Dr. James Moore and his greyhound, Gabbi, at home. (Patti Eddington photo)

Dr. James Moore and his greyhound, Gabbi, at home.
(Patti Eddington photo)

Dad couldn’t be reached. He’s 75 years old, doesn’t have — or want — a cell phone, and doesn’t know how to use a computer. He trusts me to make the right decisions whenever I’m watching his dog or home.  I, of course, told Dr. Moore to do whatever was necessary.

Otto, it turns out, had all sorts of issues. He was anemic. His red blood cell count was very low, his gums were beyond pale. He needed blood, pronto. Without it, he wouldn’t survive.

As fate would have it, Dr. Moore and his wife, Patti Eddington, happen to own a rescued greyhound, Gabbana Huffington, who hangs out at Harborfront every day. Greyhounds, I learned, are universal blood donors. That’s not why Dr. Moore and his wife got her, but I’m incredibly thankful they did.

Gabbi gave her blood, and Otto stabilized. Dr. Moore was able to remove the spleen, which was twice its normal size because of the massive tumor on it. I still don’t know whether the tumor is cancerous or benign, but I’m not concerned with that right now. The spleen, and the tumor, are gone.

Had he not been brought in that morning, Otto’s spleen would have ruptured by the end of the day and he would have died from internal bleeding, Dr. Moore said. Had Gabbi not donated her blood, Otto wouldn’t have made it through surgery.

When Gabbi's not being a heroine, she's a couch potato. (Patti Eddington photo)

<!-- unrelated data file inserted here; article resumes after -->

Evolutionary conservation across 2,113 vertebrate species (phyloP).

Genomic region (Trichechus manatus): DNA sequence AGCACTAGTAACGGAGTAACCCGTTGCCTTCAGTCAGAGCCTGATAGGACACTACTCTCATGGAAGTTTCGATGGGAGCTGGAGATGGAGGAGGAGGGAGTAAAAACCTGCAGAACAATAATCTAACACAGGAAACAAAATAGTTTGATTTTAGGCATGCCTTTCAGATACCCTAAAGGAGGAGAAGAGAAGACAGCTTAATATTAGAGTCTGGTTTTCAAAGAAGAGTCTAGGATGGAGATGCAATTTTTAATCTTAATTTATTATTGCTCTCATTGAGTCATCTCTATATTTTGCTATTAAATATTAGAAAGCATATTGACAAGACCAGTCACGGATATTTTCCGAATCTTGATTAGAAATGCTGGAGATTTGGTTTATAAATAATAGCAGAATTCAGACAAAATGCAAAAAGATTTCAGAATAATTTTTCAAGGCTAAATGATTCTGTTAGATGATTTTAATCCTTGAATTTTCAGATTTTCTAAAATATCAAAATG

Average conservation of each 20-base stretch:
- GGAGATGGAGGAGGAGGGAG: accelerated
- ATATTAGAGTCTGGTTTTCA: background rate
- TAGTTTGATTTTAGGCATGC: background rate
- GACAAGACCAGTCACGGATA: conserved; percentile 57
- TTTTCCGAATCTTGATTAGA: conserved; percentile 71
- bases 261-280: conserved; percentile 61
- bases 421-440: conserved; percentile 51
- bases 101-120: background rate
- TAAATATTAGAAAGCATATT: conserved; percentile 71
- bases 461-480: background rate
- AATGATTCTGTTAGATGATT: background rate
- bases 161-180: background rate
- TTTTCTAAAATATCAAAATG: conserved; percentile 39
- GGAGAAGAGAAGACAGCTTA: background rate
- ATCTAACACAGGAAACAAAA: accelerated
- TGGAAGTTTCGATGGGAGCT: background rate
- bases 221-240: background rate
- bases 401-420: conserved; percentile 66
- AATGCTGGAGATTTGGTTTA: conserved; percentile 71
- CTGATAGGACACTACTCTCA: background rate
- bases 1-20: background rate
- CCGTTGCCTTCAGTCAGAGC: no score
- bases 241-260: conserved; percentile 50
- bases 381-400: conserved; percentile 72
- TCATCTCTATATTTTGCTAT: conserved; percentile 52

When Gabbi’s not being a heroine, she’s a couch potato.
(Patti Eddington photo)

Otto is recovering at our home now, three days removed from surgery, and doing incredibly well. He clearly is in some pain from the surgery and whines a bit, but his color is great (his gums are nice and pink) and he prances around the yard as if nothing happened.

Dad will be shocked and amazed at the ordeal his little dog went through. By the time he returns from camp, Otto should be mostly recovered and have his stitches removed. Finally, little Otto can live out his years (hopefully he has a lot left) the way he should — in a loving home on 10 acres of woods, running and exploring things like a true terrier.

And, in my book, Dr. Moore and his beautiful greyhound Gabbi are heroes. I’m convinced that had they not done what they did, little Otto wouldn’t be sitting on the couch next to me right now. I am forever indebted to them.

And had Otto not “spoken” to me by doing his business in our dining room instead of outside, Thursday surely would have been a very dark day. Sometimes, instead of scolding, we just need to listen and pay attention.



West Michigan happenings: Humane society up for ‘Grand’ prize via ArtPrize

ArtPrize isn’t the only thing going on in West Michigan these days, but there’s no question it’s the biggest event in town. Aside from the animal-related art (there are some cool exhibits for animal lovers to check out), one area animal advocacy group, the Humane Society of West Michigan, has its paws in the prize as well.

HSWM was selected as one of three non-profit organizations (Kids’ Food Basket and Friends of Grand Rapids Parks are the others) competing for proceeds netted from a $25,000 necklace, “The Grand,” entered as an ArtPrize exhibit.